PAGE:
How much to sell eggs for???

Discussion in 'New Member Introductions' started by paramedicpuddin, Jan 25, 2016.

  1. paramedicpuddin

    paramedicpuddin Out Of The Brooder

    Jan 11, 2016
    Jimtown, WV
    Hello, I am Aaron. I was wondering how much you sold your eggs for. I have white and brown layers. I get about 22 eggs daily. My hens are with 2 roos. I sell them for 3.00 a dozen. My flock is free range, I do give them some grain daily, about a cup of corn as a treat, and veggies.
    At the stores, they are 4.00-6.00 a dozen.
    I was thinking with all I put out in feed and the building materials that I built the coop for, that maybe I should charge a little more to make a little on them. Thank you!
  2. Birdrain92

    Birdrain92 Overrun With Chickens

    Jun 7, 2013
    Welcome to BYC! Glad you joined the flock! It depends on your market area. For example, I sell my eggs at $2.50. Store prices have a huge gap between one really crappy egg and another crappy organic egg. Their prices are $1.89 and for the organic $6.52. If I wanted to since I know my eggs can match and exceed both quality and name as the organic eggs I could in theory charge $7.00. Why I don't do that, because my market would be nothing. Sometimes you can just put your hook in the water and see if there are any bitters or if they're going to swim away. Just test the water and see what the equilibrium is.
    1 person likes this.
  3. NickyKnack

    NickyKnack Love is Silkie soft!

    Welcome to BYC and the coop! There's a lot of great peeps here! Feel free to ask lots of questions. But most of all, make yourself at home. I'm so glad you decided to joined the BYC family. I look forward to seeing you around BYC. X2 on Birdrain92. I'd also say, go to farmers markets and see what they are getting in your area for a dozen eggs. Good luck with your endeavors. :)
  4. dekel18042

    dekel18042 Chillin' With My Peeps

    Jul 18, 2013
    [​IMG] You'll find there is variety in what people sell their eggs for, Part of pricing is your location and what eggs are selling for in your area. Yes, backyard chickens free ranging on pasture lay superior eggs to what is found in the supermarket including the age of the eggs people can purchase The backyard chickens' eggs are probably a lot fresher than what is found in the supermarket and most people appreciate that, but if you start pricing them too high, demand will fall off. After all, either customers usually either need to stop and pick up your eggs or you need to deliver so the supermarket is more convenient.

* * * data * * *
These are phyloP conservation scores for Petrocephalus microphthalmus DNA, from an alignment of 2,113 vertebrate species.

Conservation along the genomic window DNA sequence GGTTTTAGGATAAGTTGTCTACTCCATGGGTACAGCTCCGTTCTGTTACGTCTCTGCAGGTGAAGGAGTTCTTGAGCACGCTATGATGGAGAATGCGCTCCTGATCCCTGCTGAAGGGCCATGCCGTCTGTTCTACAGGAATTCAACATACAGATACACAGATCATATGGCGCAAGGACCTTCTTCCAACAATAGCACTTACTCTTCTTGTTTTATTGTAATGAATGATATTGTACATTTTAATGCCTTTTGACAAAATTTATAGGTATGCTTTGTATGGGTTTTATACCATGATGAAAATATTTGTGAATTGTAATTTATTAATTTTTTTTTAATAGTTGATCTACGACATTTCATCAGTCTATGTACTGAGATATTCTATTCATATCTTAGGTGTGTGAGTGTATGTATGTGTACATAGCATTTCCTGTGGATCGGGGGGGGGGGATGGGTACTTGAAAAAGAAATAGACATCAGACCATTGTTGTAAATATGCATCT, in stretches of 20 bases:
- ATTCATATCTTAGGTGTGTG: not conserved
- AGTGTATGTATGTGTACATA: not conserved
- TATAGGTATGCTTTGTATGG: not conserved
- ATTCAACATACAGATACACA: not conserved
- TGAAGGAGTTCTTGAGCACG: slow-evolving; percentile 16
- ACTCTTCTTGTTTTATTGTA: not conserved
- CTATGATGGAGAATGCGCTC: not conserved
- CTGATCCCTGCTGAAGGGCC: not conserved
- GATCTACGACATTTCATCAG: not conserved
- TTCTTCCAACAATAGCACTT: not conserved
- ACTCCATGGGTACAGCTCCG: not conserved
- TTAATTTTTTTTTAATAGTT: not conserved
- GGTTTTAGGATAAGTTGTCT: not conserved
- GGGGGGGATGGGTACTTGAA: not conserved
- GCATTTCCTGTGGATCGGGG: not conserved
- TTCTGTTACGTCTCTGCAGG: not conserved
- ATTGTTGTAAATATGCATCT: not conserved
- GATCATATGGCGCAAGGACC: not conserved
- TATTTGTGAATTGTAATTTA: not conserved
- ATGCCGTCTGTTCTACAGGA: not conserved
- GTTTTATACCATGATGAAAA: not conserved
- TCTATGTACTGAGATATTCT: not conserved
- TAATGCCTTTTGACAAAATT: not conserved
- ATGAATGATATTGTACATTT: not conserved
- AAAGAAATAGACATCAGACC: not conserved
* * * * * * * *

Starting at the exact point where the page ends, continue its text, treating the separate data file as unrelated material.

I figure if my family gets "free" eggs and I can offset the cost of my feed, I'm happy. That is my preference rather than purchasing less expensive less nutritious food.
  5. N F C

    N F C phooey! Premium Member Project Manager

    Dec 12, 2013

    Egg prices charged at a grocery store cover a lot more than just the cost of the chicken and it's feed. Stores have their expenses to cover (transportation, employees, utilities, taxes, etc.) and the commercial places they are getting the eggs from have their expenses (chickens, feed, housing, employees, etc.). And they all have to make a profit to stay in business.

    Take a look around at what other individuals are charging for their eggs, that will be a better indicator of what you can charge vs. what they are selling from at the store.
  6. BantamFan4Life

    BantamFan4Life LOOK WHAT YOU MADE ME DO. Premium Member

    Jun 15, 2012
    Welcome to BYC! I'm glad you joined us! :)
  7. KeyFlock

    KeyFlock Chillin' With My Peeps

    Feb 22, 2015
    Hi Aaron. [​IMG] I'm glad you joined us!!
  8. drumstick diva

    drumstick diva Still crazy after all these years. Premium Member

    Aug 26, 2009
    Out to pasture
    Grocery eggs have been running 2.50 to $ 3.50 more for organic or brown eggs etc. However the last three weeks - a few of our grocery stores have been offering a dozen large eggs for 77 cents and up to 99 cents. Maybe they are supposed to be loss leaders because otherwise the grocery prices are way over the moon. I know it's too early for the Easter egg price drop .
  9. shortgrass

    shortgrass Overrun With Chickens

    Mar 14, 2015
    Northern Colorado
    I charge family $2.50 a dozen, and non family $3.50 a dozen.

    They're organic, free range, and currently getting extra omegas, since I'm expecting and eggs are my main source of protein ;)

    So, I could easily charge $5.00 a dozen, but to be honest, nobody around here really cares that they're organic or have extra omegas... Well, that's not fair, they probably do, but I don't advertise them, it goes by word of mouth on how delicious they are lol ;)

    When I figure the cost of upkeep, coops, feed, cases of cartons, and a used fridge to keep them in for summer, I should charge $5 per egg lol, but I can't include those costs in the eggs; that was just a "hobby" incurred expense :p

    BTW, I'm in Colorado, in case it makes a difference... Prices can vary by region.

    Edit to add, our local health food store charges $5.00 a dozen for local organic eggs, and my neighbor charges $2.50 a dozen for his and they're not organic, but still free range. That's what I went by when I priced mine; local needs and demand.
    Last edited: Jan 27, 2016

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